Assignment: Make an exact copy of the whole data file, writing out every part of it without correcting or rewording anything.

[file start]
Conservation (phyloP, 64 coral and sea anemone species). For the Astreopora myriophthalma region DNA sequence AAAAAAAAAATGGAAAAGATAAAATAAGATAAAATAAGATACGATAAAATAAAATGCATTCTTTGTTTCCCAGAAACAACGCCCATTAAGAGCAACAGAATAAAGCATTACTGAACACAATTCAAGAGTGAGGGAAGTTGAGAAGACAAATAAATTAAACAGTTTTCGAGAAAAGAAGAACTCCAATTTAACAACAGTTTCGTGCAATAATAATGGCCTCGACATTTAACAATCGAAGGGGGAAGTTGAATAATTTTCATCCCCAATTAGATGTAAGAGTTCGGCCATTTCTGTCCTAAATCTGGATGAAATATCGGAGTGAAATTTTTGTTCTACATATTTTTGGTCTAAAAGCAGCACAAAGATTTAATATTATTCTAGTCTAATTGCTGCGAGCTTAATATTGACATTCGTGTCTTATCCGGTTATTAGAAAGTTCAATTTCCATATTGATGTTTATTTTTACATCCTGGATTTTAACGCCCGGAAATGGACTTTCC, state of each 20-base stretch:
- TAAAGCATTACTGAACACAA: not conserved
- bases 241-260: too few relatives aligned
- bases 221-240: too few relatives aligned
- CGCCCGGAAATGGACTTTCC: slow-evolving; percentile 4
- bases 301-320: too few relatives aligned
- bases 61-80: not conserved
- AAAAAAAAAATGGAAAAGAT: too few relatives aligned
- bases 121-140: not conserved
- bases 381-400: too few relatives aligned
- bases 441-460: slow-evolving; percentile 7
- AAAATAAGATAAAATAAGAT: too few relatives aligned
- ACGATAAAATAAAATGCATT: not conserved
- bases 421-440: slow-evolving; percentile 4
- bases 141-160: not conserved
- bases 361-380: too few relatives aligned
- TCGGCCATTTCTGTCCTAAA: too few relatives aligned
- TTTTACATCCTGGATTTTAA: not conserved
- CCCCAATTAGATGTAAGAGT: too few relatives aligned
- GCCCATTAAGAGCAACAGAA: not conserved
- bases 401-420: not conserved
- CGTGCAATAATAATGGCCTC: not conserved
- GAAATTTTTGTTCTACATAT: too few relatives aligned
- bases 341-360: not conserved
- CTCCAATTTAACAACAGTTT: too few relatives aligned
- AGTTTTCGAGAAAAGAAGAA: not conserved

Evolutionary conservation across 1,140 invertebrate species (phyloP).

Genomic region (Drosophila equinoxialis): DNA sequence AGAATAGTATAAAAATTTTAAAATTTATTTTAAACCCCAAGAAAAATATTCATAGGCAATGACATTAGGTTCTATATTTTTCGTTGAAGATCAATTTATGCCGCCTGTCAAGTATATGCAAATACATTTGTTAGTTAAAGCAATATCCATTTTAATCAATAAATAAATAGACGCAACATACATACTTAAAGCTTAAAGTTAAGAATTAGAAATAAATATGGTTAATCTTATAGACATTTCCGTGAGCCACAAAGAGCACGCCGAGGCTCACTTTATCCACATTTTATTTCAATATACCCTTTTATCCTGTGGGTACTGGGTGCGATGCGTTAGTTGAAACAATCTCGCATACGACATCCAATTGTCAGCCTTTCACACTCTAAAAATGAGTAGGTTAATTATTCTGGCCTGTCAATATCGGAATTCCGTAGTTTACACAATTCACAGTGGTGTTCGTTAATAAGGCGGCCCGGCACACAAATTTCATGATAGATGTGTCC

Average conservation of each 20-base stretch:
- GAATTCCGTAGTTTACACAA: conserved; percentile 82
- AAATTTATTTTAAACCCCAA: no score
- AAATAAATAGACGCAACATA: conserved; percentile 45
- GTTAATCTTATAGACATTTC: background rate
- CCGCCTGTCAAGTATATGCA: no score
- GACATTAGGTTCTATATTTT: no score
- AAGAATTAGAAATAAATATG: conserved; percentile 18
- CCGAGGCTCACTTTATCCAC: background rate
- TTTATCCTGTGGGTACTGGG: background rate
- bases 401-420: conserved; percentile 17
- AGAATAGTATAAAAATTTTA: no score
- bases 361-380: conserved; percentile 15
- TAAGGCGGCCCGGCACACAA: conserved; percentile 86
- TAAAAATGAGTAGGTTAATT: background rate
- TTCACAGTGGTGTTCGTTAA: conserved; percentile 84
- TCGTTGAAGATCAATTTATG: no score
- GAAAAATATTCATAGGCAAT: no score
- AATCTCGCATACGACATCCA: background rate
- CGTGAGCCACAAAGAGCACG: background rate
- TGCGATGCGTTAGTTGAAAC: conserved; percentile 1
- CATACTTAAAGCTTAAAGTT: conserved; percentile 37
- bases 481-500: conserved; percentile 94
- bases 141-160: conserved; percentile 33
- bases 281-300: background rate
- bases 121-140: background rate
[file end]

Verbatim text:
Conservation (phyloP, 64 coral and sea anemone species). For the Astreopora myriophthalma region DNA sequence AAAAAAAAAATGGAAAAGATAAAATAAGATAAAATAAGATACGATAAAATAAAATGCATTCTTTGTTTCCCAGAAACAACGCCCATTAAGAGCAACAGAATAAAGCATTACTGAACACAATTCAAGAGTGAGGGAAGTTGAGAAGACAAATAAATTAAACAGTTTTCGAGAAAAGAAGAACTCCAATTTAACAACAGTTTCGTGCAATAATAATGGCCTCGACATTTAACAATCGAAGGGGGAAGTTGAATAATTTTCATCCCCAATTAGATGTAAGAGTTCGGCCATTTCTGTCCTAAATCTGGATGAAATATCGGAGTGAAATTTTTGTTCTACATATTTTTGGTCTAAAAGCAGCACAAAGATTTAATATTATTCTAGTCTAATTGCTGCGAGCTTAATATTGACATTCGTGTCTTATCCGGTTATTAGAAAGTTCAATTTCCATATTGATGTTTATTTTTACATCCTGGATTTTAACGCCCGGAAATGGACTTTCC, state of each 20-base stretch:
- TAAAGCATTACTGAACACAA: not conserved
- bases 241-260: too few relatives aligned
- bases 221-240: too few relatives aligned
- CGCCCGGAAATGGACTTTCC: slow-evolving; percentile 4
- bases 301-320: too few relatives aligned
- bases 61-80: not conserved
- AAAAAAAAAATGGAAAAGAT: too few relatives aligned
- bases 121-140: not conserved
- bases 381-400: too few relatives aligned
- bases 441-460: slow-evolving; percentile 7
- AAAATAAGATAAAATAAGAT: too few relatives aligned
- ACGATAAAATAAAATGCATT: not conserved
- bases 421-440: slow-evolving; percentile 4
- bases 141-160: not conserved
- bases 361-380: too few relatives aligned
- TCGGCCATTTCTGTCCTAAA: too few relatives aligned
- TTTTACATCCTGGATTTTAA: not conserved
- CCCCAATTAGATGTAAGAGT: too few relatives aligned
- GCCCATTAAGAGCAACAGAA: not conserved
- bases 401-420: not conserved
- CGTGCAATAATAATGGCCTC: not conserved
- GAAATTTTTGTTCTACATAT: too few relatives aligned
- bases 341-360: not conserved
- CTCCAATTTAACAACAGTTT: too few relatives aligned
- AGTTTTCGAGAAAAGAAGAA: not conserved

Evolutionary conservation across 1,140 invertebrate species (phyloP).

Genomic region (Drosophila equinoxialis): DNA sequence AGAATAGTATAAAAATTTTAAAATTTATTTTAAACCCCAAGAAAAATATTCATAGGCAATGACATTAGGTTCTATATTTTTCGTTGAAGATCAATTTATGCCGCCTGTCAAGTATATGCAAATACATTTGTTAGTTAAAGCAATATCCATTTTAATCAATAAATAAATAGACGCAACATACATACTTAAAGCTTAAAGTTAAGAATTAGAAATAAATATGGTTAATCTTATAGACATTTCCGTGAGCCACAAAGAGCACGCCGAGGCTCACTTTATCCACATTTTATTTCAATATACCCTTTTATCCTGTGGGTACTGGGTGCGATGCGTTAGTTGAAACAATCTCGCATACGACATCCAATTGTCAGCCTTTCACACTCTAAAAATGAGTAGGTTAATTATTCTGGCCTGTCAATATCGGAATTCCGTAGTTTACACAATTCACAGTGGTGTTCGTTAATAAGGCGGCCCGGCACACAAATTTCATGATAGATGTGTCC

Average conservation of each 20-base stretch:
- GAATTCCGTAGTTTACACAA: conserved; percentile 82
- AAATTTATTTTAAACCCCAA: no score
- AAATAAATAGACGCAACATA: conserved; percentile 45
- GTTAATCTTATAGACATTTC: background rate
- CCGCCTGTCAAGTATATGCA: no score
- GACATTAGGTTCTATATTTT: no score
- AAGAATTAGAAATAAATATG: conserved; percentile 18
- CCGAGGCTCACTTTATCCAC: background rate
- TTTATCCTGTGGGTACTGGG: background rate
- bases 401-420: conserved; percentile 17
- AGAATAGTATAAAAATTTTA: no score
- bases 361-380: conserved; percentile 15
- TAAGGCGGCCCGGCACACAA: conserved; percentile 86
- TAAAAATGAGTAGGTTAATT: background rate
- TTCACAGTGGTGTTCGTTAA: conserved; percentile 84
- TCGTTGAAGATCAATTTATG: no score
- GAAAAATATTCATAGGCAAT: no score
- AATCTCGCATACGACATCCA: background rate
- CGTGAGCCACAAAGAGCACG: background rate
- TGCGATGCGTTAGTTGAAAC: conserved; percentile 1
- CATACTTAAAGCTTAAAGTT: conserved; percentile 37
- bases 481-500: conserved; percentile 94
- bases 141-160: conserved; percentile 33
- bases 281-300: background rate
- bases 121-140: background rate